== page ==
The marshmallow experiment shouldn't need an introduction. In the early 1960s, a group of preschoolers at Stanford University's Bing Nursery School participated in a study that would change how psychologists think about willpower. Preschoolers were led to a room where researchers gave them a choice between one reward (a marshmallow) that they could enjoy immediately, and a larger reward (two marshmallows!) if they abstained from eating the first marshmallow for 20 minutes. Did the preschoolers hold out for double the prize?

The first thing researchers noticed was that the kids who caved focused on their internal struggle. They fought the urge, cognitive load increased, and willpower plummeted. It was a losing battle from the start. The kids who resisted got creative. Instead of fighting the urge, they stood in the corner, covered their eyes, or pretended that the marshmallow was a cloud.

Over the subsequent decades, an undeniable trend emerged. The kids who successfully waited for the second marshmallow were scoring better in just about every aspect of life. They performed better on the SAT. They were healthier, led richer social lives, and pursued goals more effectively. If the Marshmallow Test is a window into human nature, it shows that willpower is not just about delaying gratification or resisting temptation. It's the art of distraction.

What you might not know about the Marshmallow Test is that its creator, legendary psychologist Walter Mischel, struggled with self-control his whole life. He smoked three packs a day for years. He sometimes called his students in the middle of the night to ask how a data analysis was going. He still hates waiting in lines. As Maria Konnikova writes in a short profile of Mischel in the New Yorker, "even if you're a self-control guru, sometimes there are hot spots that never quite cool."

If Mischel struggles with willpower, is there any hope for the rest of us?

Luckily, Mischel divulges his secrets in his new book The Marshmallow Test. He emphasizes that while the "big five" personality traits are real, measurable, and influenced by genetics, human behavior is highly sensitive to context. We're not nearly consistent across different kinds of situations as we'd like to think. Even ingrained traits like conscientiousness or agreeableness are context-dependent.

In the mid-1980s, Mischel began a research project at Wediko Children's Services, a summer residential treatment camp in New England for kids aged 7 to 17 with serious social adjustment problems, particularly issues with aggression and self-control. Mischel diligently studied the situations where the kids lashed out or were composed, carefully keeping track of the circumstances that correlated with different behaviors. Some kids reacted negatively when they were teased by a peer. Some reacted positively when they received praise from a consoler. Everyone was different, but their behavior, Mischel found, correlated with distinct situations.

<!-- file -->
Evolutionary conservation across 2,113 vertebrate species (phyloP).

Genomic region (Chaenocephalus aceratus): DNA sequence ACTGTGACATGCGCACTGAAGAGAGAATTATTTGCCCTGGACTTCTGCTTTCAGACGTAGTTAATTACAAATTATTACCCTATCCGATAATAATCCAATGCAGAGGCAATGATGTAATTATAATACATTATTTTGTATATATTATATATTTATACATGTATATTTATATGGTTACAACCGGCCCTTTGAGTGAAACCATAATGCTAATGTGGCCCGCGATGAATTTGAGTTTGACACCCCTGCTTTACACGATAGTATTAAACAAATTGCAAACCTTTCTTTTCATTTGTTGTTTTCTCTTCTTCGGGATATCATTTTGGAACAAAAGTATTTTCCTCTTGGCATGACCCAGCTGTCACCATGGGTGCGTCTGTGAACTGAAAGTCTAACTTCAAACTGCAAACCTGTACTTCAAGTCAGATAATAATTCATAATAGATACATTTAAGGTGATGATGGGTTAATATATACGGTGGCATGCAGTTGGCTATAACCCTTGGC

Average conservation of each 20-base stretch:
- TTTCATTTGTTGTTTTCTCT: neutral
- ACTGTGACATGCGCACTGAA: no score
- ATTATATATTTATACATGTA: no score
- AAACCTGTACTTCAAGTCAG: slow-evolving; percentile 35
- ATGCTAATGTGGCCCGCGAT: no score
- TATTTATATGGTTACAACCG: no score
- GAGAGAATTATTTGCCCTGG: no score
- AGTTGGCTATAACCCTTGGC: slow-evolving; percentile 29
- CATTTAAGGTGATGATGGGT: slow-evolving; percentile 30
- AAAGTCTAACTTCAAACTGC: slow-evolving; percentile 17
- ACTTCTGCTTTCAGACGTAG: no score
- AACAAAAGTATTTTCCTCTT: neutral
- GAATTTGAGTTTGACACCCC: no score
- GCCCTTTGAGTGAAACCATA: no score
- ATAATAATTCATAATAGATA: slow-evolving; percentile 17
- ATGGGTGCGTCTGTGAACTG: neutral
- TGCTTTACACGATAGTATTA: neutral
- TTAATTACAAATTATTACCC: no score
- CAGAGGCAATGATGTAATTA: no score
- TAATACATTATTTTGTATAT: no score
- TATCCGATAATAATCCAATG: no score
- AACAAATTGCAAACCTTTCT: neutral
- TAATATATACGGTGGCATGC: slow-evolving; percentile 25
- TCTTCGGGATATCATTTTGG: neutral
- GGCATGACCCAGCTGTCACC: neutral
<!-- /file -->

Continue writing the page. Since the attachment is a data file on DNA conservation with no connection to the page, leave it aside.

His finding confirmed that personality is, to a large degree, content-dependent. But there was more to it than that. Mischel developed the "If-Then signatures of personality." Everyone has different hot spots, and we should use our "cool system" to map our hot spots in order to navigate around them. In a follow-up study Mischel found that Wediko students who learned about "cooling strategies" were less physically and verbally aggressive--they also performed better on a version of the Marshmallow Test.

A similar source of tension is the gap between our present and future self. The dismal success rate of New Year's resolutions is just one illustration of this flaw. From gym memberships to dieting to 401 Ks, we're just not that good at sticking to long-term plans. Hal Hershfield, then a professor at New York University, found that when we think about different people and our future self, the same part of the brain lights up. On an fMRI scan--a crude image, to be sure--the future self looks like another person.

We can manipulate this relationship to our advantage. In one study Hershfield had participants look at digitized versions of themselves as older people. After getting a glimpse of their future self, participants in a follow up questionnaire indicated that they were more willing to invest in their future self. We're capable of accomplishing long-term goals set in the present--we just need to be reminded, visually, who those goals benefit.

Eventually, Mischel quit smoking. In the late nineteen-sixties, he saw a man with metastasized lung cancer at Stanford medical school. The patient's chest was exposed, his head was shaved, and little green "x" marks indicated points where radiation would go. It was a vivid image. And from that point on, Mischel imagined the dying patient each time he wanted a cigarette. "I changed the objective value of the cigarette. It went from something I craved to something disgusting." He hasn't had a smoke since, Konnikova reports.

Ever since Adam and Eve bit from the apple and Ulysses tied himself to the mast, humans have struggled with self-control. Thanks to Mischel, decades of research in psychology have empirically revealed why. Yet Ulysses had the right idea all along. Instead of fighting the urge to resist, we should avoid the fight altogether. Like those preschoolers who pictured a cloud in place of a marshmallow, the secret to willpower might not be grit, but imagination.